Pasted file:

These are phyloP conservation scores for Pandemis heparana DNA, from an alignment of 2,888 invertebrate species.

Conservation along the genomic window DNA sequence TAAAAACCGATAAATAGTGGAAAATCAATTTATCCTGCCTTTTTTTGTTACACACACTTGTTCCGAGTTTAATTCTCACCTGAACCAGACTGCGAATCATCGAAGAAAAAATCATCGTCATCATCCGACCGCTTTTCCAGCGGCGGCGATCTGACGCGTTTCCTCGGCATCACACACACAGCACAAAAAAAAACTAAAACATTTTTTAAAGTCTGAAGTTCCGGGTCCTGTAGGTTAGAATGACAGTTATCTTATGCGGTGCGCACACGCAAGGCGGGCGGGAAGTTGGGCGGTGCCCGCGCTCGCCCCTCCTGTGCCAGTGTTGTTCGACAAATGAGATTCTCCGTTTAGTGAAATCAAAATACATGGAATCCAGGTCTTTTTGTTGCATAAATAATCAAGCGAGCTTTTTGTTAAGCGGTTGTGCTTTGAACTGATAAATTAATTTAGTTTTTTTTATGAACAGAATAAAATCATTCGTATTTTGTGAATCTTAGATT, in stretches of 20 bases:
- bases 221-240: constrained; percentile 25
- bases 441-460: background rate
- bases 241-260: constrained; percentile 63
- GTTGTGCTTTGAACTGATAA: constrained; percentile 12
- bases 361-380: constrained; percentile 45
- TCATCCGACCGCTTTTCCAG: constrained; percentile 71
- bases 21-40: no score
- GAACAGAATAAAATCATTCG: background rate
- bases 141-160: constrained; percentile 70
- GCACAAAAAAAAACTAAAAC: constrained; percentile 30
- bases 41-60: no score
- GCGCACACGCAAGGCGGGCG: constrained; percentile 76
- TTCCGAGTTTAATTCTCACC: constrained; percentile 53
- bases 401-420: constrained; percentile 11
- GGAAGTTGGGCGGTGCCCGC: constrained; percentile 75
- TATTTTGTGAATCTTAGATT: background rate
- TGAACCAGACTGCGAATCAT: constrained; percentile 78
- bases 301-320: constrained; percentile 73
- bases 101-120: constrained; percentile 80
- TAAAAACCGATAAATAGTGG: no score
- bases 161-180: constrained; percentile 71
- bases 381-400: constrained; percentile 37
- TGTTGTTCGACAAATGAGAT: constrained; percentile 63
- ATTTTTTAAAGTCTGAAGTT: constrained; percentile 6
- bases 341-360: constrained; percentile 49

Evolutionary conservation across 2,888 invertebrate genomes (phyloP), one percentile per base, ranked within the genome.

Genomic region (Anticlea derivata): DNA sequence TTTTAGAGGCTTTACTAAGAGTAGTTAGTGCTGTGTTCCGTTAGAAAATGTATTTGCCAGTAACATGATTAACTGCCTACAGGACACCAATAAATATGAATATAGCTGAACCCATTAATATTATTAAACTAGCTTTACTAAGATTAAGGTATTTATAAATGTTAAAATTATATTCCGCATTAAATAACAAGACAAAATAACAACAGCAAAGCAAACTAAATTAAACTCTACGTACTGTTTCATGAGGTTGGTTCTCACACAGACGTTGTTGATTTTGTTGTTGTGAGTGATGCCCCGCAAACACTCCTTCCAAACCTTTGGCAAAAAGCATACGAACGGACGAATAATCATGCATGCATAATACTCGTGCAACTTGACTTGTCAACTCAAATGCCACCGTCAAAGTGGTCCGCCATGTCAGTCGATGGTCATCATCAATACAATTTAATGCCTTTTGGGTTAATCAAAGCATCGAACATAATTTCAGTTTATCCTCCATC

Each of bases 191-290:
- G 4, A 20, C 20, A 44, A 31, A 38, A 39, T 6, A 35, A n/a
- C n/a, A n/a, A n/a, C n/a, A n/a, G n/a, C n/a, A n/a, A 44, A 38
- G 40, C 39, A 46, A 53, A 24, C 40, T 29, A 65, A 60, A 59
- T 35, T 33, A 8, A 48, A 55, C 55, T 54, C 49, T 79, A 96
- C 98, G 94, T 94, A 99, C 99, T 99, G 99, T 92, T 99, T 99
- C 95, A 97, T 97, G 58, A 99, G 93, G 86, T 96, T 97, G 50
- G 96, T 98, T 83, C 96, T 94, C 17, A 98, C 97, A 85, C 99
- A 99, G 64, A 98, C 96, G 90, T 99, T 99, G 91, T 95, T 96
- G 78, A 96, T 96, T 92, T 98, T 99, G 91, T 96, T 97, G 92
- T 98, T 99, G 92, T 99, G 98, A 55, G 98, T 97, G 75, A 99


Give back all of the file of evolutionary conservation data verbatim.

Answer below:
These are phyloP conservation scores for Pandemis heparana DNA, from an alignment of 2,888 invertebrate species.

Conservation along the genomic window DNA sequence TAAAAACCGATAAATAGTGGAAAATCAATTTATCCTGCCTTTTTTTGTTACACACACTTGTTCCGAGTTTAATTCTCACCTGAACCAGACTGCGAATCATCGAAGAAAAAATCATCGTCATCATCCGACCGCTTTTCCAGCGGCGGCGATCTGACGCGTTTCCTCGGCATCACACACACAGCACAAAAAAAAACTAAAACATTTTTTAAAGTCTGAAGTTCCGGGTCCTGTAGGTTAGAATGACAGTTATCTTATGCGGTGCGCACACGCAAGGCGGGCGGGAAGTTGGGCGGTGCCCGCGCTCGCCCCTCCTGTGCCAGTGTTGTTCGACAAATGAGATTCTCCGTTTAGTGAAATCAAAATACATGGAATCCAGGTCTTTTTGTTGCATAAATAATCAAGCGAGCTTTTTGTTAAGCGGTTGTGCTTTGAACTGATAAATTAATTTAGTTTTTTTTATGAACAGAATAAAATCATTCGTATTTTGTGAATCTTAGATT, in stretches of 20 bases:
- bases 221-240: constrained; percentile 25
- bases 441-460: background rate
- bases 241-260: constrained; percentile 63
- GTTGTGCTTTGAACTGATAA: constrained; percentile 12
- bases 361-380: constrained; percentile 45
- TCATCCGACCGCTTTTCCAG: constrained; percentile 71
- bases 21-40: no score
- GAACAGAATAAAATCATTCG: background rate
- bases 141-160: constrained; percentile 70
- GCACAAAAAAAAACTAAAAC: constrained; percentile 30
- bases 41-60: no score
- GCGCACACGCAAGGCGGGCG: constrained; percentile 76
- TTCCGAGTTTAATTCTCACC: constrained; percentile 53
- bases 401-420: constrained; percentile 11
- GGAAGTTGGGCGGTGCCCGC: constrained; percentile 75
- TATTTTGTGAATCTTAGATT: background rate
- TGAACCAGACTGCGAATCAT: constrained; percentile 78
- bases 301-320: constrained; percentile 73
- bases 101-120: constrained; percentile 80
- TAAAAACCGATAAATAGTGG: no score
- bases 161-180: constrained; percentile 71
- bases 381-400: constrained; percentile 37
- TGTTGTTCGACAAATGAGAT: constrained; percentile 63
- ATTTTTTAAAGTCTGAAGTT: constrained; percentile 6
- bases 341-360: constrained; percentile 49

Evolutionary conservation across 2,888 invertebrate genomes (phyloP), one percentile per base, ranked within the genome.

Genomic region (Anticlea derivata): DNA sequence TTTTAGAGGCTTTACTAAGAGTAGTTAGTGCTGTGTTCCGTTAGAAAATGTATTTGCCAGTAACATGATTAACTGCCTACAGGACACCAATAAATATGAATATAGCTGAACCCATTAATATTATTAAACTAGCTTTACTAAGATTAAGGTATTTATAAATGTTAAAATTATATTCCGCATTAAATAACAAGACAAAATAACAACAGCAAAGCAAACTAAATTAAACTCTACGTACTGTTTCATGAGGTTGGTTCTCACACAGACGTTGTTGATTTTGTTGTTGTGAGTGATGCCCCGCAAACACTCCTTCCAAACCTTTGGCAAAAAGCATACGAACGGACGAATAATCATGCATGCATAATACTCGTGCAACTTGACTTGTCAACTCAAATGCCACCGTCAAAGTGGTCCGCCATGTCAGTCGATGGTCATCATCAATACAATTTAATGCCTTTTGGGTTAATCAAAGCATCGAACATAATTTCAGTTTATCCTCCATC

Each of bases 191-290:
- G 4, A 20, C 20, A 44, A 31, A 38, A 39, T 6, A 35, A n/a
- C n/a, A n/a, A n/a, C n/a, A n/a, G n/a, C n/a, A n/a, A 44, A 38
- G 40, C 39, A 46, A 53, A 24, C 40, T 29, A 65, A 60, A 59
- T 35, T 33, A 8, A 48, A 55, C 55, T 54, C 49, T 79, A 96
- C 98, G 94, T 94, A 99, C 99, T 99, G 99, T 92, T 99, T 99
- C 95, A 97, T 97, G 58, A 99, G 93, G 86, T 96, T 97, G 50
- G 96, T 98, T 83, C 96, T 94, C 17, A 98, C 97, A 85, C 99
- A 99, G 64, A 98, C 96, G 90, T 99, T 99, G 91, T 95, T 96
- G 78, A 96, T 96, T 92, T 98, T 99, G 91, T 96, T 97, G 92
- T 98, T 99, G 92, T 99, G 98, A 55, G 98, T 97, G 75, A 99